Tougher RFEs would include cases where there is a failure to correctly read between the lines. For e.g., Mr. M owns an asset on which he took a loan from a Bank. While asset was in Mr. M’s name, loan was taken in Mrs. M’s name. This is a deep hole to come out of because you can’t undo the sanction letter. Further, you can’t undo the bank statements (everything has already been submitted to USCIS and nothing of that can change now at the time of RFE). These kind of RFEs can be solved with the help of a tri-party affidavit (but before that do slap a notice on your professional for such a mistake could have been avoided had you been made aware of the laws).

More recently, USCIS has started the exercise of corroborating what is presented with post-facto evidences. This is to curb mala fide practises. For e.g., Mr. P had shown that he received a sum of $X in lieu of salary from his partnership firm. A letter has been issued by the Company confirming the same. Values are appropriately appearing in the bank statement of company as well as that of the recipient. To this extent, everything seems to be in order. However, in the year-end tax return, Mr. P didn’t show the amount received from his firm as salary. Naturally, EB-5 petition would have already been filed by then and hence the non-anticipation to submit the succeeding tax return. USCIS in the past has and can ask for tax return of the year succeeding the year in which EB-5 petition was made to check the effect given in your tax return for the subject income.

Lastly, some RFEs involve questions which seemingly sound right but practically the answer would lead back to the question. Here again, a good level of preparation can avoid conundrums in the minds of an adjudicating officer. For e.g., Mr. J, primarily of Indian origin, is currently a EU resident. He owns a company in a tax-haven (Mauritius, Bahamas, UAE, etc.) which is involved in funding start-ups. Now, Mr. J wants to gift a sum to his son for his EB5 and for which he has withdrawn funds. On the face of it, withdrawal of funds from a company in tax haven is not a great story to offer. This is because the Company would not have any tax returns, and further it is unlikely to have audit reports given that it is operating in a freely regulated tax ecosystem. More importantly, Mr. X would not have his tax returns on record because he is not required to file one, and even if he is, then the income under subject wouldn’t be reflected because the law doesn’t require to report tax on such incomes. In a case like this, a professional can suo moto give appropriate disclosures with relevant annexures upfront. Alternatively, one can oversee & wait for the RFE to come, after which the truth seldom looks true. The bottom line thus is not the merits of your case, but the sheer ability to bring the facts on table.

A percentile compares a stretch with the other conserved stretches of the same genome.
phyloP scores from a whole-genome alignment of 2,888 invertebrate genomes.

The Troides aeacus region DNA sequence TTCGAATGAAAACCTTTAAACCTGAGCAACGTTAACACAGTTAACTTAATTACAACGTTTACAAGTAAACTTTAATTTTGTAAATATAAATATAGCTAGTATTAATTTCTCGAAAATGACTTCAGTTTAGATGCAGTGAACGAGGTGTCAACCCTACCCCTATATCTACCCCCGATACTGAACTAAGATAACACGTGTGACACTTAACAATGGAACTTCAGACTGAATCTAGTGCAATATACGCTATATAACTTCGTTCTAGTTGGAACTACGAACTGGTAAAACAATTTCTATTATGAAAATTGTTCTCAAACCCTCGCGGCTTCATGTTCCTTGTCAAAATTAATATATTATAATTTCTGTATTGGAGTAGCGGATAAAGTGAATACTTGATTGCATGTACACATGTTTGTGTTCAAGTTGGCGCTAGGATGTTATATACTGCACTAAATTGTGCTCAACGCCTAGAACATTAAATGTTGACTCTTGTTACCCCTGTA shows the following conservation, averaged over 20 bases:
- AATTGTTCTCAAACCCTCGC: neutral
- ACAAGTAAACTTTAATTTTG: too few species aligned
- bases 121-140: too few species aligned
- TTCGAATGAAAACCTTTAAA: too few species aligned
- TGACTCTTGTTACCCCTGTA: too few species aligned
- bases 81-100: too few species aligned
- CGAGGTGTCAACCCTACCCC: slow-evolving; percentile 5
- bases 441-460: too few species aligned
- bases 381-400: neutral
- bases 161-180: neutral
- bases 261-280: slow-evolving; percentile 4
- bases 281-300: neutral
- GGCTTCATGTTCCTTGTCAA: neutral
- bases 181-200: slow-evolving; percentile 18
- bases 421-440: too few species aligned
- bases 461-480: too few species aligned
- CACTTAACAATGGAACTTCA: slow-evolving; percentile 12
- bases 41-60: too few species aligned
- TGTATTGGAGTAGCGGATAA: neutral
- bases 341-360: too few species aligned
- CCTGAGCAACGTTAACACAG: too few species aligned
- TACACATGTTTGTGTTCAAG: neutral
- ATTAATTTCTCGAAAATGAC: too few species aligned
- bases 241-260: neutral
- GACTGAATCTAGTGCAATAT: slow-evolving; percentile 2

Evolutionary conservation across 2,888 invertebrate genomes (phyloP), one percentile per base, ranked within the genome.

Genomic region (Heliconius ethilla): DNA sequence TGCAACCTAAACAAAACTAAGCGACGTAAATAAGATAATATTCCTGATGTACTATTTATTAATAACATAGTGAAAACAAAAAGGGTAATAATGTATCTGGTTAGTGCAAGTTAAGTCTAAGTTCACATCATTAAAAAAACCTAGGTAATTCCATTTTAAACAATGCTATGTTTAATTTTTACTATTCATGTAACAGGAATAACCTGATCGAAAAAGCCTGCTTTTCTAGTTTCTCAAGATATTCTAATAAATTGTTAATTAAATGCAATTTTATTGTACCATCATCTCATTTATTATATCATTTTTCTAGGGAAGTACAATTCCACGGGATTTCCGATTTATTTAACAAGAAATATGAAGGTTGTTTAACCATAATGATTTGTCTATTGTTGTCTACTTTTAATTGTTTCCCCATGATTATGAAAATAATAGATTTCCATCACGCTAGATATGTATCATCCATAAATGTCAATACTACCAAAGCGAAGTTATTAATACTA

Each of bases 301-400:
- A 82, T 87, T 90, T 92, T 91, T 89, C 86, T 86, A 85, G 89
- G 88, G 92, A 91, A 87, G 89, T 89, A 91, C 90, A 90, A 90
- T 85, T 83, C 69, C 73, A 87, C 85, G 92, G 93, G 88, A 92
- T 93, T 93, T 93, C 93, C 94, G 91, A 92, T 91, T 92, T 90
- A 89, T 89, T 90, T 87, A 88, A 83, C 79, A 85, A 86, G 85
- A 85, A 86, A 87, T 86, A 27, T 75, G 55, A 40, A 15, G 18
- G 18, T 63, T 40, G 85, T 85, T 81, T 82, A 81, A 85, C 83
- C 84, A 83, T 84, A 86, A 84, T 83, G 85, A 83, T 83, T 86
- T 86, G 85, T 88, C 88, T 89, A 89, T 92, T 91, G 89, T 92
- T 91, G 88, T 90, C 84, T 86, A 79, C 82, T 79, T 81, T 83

There is a solution to every RFE or NOID. The first preference should be to do a water-tight petition with no leakages, but if that’s not possible, may be because some hungry developer was raising funds and pushing for investors, or the applicant himself was not equipped with the right advise, then repairing ought to be done. Whichever approach you follow, RFEs & NOIDs must be dealt with total sensitivity.

NOTE: EB5 India Advisory Private Limited confirms that NOT A SINGLE CASE filed by us has been subject to a SOF request for evidence or a NOID. This is not a marketing statement, we confirm it on oath, and are taking binding legal responsibility for its correctness. Not once in our history, we had any of our filings (which includes the worst possible SOF cases) subjected to a RFE by USCIS. Every single case solved by us and the experiences narrated above reflects a glimpse of our involvement in repairing the work that was previously done by another professional.

[This article is written by EB5 India Advisory Private Limited, and reflects our professional learnings. Kindly do not replicate any content, with or without our name].

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EB5 India Advisory Pvt. Ltd.